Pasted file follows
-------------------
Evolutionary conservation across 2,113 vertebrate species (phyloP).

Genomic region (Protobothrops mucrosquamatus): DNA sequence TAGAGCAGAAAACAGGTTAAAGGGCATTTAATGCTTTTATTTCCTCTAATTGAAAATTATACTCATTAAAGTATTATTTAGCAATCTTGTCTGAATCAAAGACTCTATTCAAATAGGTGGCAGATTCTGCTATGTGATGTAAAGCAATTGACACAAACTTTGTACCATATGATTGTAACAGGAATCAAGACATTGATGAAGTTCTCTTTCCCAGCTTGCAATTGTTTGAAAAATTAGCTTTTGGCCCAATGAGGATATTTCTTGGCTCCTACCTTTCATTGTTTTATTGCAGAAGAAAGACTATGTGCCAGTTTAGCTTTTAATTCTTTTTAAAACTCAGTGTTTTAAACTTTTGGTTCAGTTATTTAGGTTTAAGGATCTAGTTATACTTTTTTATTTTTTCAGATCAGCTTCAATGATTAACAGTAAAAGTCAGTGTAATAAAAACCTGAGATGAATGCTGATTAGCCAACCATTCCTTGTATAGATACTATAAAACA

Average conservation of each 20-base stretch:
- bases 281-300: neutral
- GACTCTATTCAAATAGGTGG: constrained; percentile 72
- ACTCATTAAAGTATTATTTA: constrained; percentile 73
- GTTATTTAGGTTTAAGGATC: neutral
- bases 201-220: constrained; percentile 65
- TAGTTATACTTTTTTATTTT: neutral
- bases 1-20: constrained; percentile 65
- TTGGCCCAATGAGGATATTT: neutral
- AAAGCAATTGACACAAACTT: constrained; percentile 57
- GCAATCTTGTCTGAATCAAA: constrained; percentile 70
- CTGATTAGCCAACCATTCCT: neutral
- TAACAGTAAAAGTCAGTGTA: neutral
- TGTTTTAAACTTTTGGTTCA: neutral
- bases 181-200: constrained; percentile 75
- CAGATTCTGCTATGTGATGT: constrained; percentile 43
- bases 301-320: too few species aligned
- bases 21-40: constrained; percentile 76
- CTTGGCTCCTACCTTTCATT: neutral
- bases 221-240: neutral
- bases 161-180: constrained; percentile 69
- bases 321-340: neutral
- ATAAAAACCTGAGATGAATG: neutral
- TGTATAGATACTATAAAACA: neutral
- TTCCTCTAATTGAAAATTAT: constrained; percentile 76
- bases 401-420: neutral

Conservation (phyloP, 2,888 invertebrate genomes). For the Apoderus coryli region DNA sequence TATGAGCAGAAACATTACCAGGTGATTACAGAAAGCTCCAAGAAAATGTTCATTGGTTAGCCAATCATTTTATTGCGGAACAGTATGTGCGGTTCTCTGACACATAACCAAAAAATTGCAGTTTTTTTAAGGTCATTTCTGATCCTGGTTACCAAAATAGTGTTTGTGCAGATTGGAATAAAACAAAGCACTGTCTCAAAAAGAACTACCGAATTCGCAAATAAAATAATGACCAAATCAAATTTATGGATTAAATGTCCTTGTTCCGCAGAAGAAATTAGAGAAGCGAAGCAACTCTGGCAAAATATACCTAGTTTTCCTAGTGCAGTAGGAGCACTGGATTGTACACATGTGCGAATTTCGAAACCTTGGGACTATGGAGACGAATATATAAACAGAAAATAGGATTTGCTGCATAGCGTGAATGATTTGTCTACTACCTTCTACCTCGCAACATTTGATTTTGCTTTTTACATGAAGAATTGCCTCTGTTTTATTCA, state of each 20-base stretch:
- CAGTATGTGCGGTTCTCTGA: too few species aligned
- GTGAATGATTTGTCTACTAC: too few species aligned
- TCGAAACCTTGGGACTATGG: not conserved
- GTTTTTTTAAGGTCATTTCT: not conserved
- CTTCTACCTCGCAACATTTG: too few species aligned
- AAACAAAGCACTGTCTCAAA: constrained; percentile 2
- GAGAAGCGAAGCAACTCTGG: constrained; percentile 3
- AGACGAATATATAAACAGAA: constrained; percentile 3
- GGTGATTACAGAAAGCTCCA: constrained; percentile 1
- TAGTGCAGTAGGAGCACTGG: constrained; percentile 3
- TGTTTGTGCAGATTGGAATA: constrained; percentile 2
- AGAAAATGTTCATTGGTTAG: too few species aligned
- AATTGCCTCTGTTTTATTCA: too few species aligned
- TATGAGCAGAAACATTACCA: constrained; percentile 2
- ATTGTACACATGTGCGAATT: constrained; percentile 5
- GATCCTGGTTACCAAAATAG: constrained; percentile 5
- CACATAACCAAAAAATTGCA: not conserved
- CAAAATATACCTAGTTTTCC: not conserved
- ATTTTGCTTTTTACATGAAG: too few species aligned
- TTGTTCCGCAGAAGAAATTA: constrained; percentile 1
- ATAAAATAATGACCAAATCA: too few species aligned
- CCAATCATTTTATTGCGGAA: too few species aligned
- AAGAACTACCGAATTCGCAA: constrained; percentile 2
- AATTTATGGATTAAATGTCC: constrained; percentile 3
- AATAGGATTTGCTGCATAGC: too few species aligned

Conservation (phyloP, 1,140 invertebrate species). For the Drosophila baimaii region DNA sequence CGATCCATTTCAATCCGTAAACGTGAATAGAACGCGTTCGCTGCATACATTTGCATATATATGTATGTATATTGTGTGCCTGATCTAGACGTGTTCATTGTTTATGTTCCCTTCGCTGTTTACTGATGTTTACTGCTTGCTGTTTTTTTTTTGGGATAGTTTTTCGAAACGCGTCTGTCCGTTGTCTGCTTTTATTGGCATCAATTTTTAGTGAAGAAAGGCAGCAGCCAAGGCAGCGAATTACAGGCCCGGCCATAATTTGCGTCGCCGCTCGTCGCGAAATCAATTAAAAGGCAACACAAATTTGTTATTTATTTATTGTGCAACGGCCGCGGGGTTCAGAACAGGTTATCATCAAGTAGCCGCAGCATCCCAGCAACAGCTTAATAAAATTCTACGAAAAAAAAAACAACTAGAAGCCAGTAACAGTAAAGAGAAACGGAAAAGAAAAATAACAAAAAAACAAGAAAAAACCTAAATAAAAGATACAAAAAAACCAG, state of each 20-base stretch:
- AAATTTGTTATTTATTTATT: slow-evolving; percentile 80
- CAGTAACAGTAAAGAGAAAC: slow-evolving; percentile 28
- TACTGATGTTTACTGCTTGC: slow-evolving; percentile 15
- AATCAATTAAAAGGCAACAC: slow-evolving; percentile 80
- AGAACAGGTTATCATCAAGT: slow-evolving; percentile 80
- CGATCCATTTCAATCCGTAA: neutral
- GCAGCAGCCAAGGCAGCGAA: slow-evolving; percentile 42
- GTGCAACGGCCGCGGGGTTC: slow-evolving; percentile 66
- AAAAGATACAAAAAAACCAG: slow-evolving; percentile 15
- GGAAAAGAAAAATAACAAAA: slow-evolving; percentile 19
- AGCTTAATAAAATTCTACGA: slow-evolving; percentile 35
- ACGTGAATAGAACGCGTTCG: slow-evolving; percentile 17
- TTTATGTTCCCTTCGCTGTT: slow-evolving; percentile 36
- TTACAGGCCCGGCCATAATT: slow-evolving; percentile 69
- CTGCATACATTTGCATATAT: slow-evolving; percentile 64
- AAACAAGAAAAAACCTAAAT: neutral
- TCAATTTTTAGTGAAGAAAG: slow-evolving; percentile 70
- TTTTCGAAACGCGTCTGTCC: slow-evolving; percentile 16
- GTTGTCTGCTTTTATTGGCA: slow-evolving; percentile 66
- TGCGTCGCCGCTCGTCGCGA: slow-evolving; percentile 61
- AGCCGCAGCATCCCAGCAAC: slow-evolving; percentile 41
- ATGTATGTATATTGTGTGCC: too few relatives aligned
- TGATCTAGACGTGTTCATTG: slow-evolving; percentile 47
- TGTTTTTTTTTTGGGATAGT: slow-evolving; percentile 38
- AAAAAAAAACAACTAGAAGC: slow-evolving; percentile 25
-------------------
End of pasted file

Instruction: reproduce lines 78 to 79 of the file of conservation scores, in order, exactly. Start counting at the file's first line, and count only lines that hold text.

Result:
- TGATCTAGACGTGTTCATTG: slow-evolving; percentile 47
- TGTTTTTTTTTTGGGATAGT: slow-evolving; percentile 38